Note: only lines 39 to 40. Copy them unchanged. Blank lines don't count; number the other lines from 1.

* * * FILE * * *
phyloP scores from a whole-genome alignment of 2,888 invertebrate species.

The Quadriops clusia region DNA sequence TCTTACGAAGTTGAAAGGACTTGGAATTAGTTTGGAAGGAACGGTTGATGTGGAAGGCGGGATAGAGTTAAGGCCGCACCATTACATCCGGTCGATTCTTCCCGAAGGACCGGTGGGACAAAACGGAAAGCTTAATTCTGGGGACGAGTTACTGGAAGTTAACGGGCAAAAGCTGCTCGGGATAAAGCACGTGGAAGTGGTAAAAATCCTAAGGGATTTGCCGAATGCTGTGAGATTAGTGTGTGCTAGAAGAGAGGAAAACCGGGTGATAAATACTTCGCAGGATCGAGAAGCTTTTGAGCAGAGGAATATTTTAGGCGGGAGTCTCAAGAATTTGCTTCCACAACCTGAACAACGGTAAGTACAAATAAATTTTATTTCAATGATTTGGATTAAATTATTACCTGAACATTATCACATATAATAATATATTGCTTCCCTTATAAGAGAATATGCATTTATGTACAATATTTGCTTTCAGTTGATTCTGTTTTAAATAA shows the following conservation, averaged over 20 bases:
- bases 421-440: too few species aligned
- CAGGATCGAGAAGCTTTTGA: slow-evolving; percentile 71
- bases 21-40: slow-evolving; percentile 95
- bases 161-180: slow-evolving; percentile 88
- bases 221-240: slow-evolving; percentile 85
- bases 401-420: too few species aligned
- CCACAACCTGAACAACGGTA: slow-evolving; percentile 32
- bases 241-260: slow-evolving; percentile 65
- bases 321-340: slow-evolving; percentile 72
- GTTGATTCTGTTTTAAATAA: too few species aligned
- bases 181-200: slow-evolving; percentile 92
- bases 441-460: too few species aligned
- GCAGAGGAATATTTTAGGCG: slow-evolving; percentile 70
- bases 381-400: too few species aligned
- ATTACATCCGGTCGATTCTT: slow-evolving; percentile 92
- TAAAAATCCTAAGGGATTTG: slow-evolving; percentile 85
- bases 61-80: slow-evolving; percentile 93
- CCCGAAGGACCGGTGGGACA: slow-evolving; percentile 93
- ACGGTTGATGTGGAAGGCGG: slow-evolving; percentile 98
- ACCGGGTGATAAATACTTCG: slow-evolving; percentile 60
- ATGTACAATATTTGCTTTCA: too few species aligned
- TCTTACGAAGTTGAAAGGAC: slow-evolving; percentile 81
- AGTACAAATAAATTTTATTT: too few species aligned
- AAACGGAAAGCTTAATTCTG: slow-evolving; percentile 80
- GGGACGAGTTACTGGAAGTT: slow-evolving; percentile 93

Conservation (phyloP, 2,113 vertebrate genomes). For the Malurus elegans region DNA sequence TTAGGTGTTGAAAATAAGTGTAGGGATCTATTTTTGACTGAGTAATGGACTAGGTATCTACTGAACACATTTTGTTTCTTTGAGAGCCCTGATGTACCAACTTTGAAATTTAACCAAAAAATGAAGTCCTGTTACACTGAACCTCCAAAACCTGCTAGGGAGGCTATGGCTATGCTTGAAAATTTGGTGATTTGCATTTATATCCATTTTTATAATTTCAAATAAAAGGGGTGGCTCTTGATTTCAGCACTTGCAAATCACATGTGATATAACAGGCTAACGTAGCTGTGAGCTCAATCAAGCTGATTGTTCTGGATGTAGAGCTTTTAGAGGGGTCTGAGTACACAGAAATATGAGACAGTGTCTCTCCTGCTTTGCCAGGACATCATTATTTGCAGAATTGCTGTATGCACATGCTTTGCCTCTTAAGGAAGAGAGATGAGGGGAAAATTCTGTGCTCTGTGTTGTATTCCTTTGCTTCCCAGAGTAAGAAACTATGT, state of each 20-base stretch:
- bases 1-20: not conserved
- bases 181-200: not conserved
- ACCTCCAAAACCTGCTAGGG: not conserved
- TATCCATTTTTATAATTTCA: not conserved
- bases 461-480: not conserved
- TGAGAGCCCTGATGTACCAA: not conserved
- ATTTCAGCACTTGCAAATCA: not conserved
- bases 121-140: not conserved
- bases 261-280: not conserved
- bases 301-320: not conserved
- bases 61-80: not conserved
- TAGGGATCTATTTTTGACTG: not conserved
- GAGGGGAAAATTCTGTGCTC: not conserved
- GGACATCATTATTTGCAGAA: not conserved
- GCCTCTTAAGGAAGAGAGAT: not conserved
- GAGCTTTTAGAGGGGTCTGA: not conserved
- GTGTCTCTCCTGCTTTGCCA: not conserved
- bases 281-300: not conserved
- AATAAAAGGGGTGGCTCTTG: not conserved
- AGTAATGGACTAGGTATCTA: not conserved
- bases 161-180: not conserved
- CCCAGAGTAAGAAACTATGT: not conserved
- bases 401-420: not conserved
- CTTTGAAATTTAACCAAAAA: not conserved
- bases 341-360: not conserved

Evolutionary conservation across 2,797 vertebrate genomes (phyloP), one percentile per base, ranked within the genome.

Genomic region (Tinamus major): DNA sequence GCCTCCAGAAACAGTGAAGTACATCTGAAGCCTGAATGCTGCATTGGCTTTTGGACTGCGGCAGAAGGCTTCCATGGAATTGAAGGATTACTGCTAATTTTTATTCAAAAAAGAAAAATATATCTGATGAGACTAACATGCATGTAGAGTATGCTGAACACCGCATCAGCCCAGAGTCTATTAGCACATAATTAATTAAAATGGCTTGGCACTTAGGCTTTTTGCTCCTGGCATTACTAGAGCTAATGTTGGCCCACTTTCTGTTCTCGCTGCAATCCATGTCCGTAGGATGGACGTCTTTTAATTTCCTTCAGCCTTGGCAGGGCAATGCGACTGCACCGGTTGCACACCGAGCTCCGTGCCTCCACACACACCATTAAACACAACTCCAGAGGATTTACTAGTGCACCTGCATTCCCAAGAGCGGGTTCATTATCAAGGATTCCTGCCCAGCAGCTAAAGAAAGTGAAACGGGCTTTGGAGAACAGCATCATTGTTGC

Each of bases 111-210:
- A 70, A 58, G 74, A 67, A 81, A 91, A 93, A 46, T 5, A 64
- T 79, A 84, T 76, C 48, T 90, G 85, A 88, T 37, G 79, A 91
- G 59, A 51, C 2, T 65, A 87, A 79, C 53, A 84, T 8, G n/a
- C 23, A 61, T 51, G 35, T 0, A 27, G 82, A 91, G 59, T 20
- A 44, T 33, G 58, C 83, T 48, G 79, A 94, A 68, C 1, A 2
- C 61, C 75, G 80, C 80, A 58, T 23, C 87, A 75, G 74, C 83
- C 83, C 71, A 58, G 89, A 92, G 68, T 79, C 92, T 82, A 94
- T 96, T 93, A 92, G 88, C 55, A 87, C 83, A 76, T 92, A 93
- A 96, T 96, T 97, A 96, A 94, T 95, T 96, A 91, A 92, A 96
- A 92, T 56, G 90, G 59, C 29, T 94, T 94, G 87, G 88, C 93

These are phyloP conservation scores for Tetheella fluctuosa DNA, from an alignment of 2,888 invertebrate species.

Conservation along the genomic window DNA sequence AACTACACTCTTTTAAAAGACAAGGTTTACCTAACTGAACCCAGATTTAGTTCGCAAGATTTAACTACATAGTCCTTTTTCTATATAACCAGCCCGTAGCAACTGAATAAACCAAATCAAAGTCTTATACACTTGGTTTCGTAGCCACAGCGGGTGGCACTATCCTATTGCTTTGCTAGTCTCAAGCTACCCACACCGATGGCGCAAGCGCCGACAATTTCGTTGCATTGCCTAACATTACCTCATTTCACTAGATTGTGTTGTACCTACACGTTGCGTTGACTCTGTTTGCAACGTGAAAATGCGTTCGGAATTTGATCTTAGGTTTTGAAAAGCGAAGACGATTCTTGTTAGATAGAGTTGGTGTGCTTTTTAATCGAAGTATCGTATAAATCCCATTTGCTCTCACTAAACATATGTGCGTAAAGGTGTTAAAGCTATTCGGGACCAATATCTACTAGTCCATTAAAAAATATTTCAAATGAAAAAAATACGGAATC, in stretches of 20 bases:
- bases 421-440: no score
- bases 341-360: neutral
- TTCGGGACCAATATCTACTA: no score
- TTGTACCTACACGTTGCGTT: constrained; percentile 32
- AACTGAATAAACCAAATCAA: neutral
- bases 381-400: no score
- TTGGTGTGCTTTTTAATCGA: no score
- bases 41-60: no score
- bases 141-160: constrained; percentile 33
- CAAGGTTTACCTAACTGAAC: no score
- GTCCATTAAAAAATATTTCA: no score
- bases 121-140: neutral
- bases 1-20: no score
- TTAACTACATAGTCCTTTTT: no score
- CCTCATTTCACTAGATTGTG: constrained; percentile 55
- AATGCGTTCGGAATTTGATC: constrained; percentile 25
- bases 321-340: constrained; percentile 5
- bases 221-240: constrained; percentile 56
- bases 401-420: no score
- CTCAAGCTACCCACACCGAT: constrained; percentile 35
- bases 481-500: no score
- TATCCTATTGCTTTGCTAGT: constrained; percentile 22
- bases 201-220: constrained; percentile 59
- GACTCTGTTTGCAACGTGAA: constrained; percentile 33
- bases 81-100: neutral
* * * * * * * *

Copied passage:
- bases 61-80: not conserved
- TAGGGATCTATTTTTGACTG: not conserved